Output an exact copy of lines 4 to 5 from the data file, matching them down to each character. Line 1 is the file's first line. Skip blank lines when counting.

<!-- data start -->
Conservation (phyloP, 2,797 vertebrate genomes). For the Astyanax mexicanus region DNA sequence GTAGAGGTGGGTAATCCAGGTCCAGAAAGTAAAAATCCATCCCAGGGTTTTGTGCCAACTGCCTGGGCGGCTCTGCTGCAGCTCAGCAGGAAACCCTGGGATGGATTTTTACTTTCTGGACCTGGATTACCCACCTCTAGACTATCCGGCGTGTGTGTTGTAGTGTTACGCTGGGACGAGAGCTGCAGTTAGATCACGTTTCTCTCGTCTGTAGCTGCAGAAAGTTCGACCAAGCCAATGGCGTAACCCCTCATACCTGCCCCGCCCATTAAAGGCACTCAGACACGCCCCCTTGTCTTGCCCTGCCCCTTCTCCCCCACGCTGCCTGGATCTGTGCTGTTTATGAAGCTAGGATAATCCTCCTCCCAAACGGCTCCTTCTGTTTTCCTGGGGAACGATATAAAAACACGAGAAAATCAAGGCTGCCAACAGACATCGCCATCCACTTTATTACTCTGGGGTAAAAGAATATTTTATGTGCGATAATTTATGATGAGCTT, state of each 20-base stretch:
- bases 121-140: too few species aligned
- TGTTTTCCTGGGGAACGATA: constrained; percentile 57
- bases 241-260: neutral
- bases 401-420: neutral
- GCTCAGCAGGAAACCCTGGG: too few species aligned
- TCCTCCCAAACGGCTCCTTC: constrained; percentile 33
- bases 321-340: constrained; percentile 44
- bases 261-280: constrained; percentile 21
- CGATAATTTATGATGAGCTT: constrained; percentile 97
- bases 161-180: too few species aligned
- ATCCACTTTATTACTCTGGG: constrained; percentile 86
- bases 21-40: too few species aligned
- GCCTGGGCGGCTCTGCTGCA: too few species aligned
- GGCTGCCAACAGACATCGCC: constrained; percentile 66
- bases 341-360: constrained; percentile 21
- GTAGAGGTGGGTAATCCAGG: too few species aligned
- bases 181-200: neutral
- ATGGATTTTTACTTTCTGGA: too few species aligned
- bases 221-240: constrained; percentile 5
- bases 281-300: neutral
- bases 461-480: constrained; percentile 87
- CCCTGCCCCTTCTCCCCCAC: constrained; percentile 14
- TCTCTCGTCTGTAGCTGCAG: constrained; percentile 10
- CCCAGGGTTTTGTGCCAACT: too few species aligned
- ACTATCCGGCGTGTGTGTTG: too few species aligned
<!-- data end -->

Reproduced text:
- bases 241-260: neutral
- bases 401-420: neutral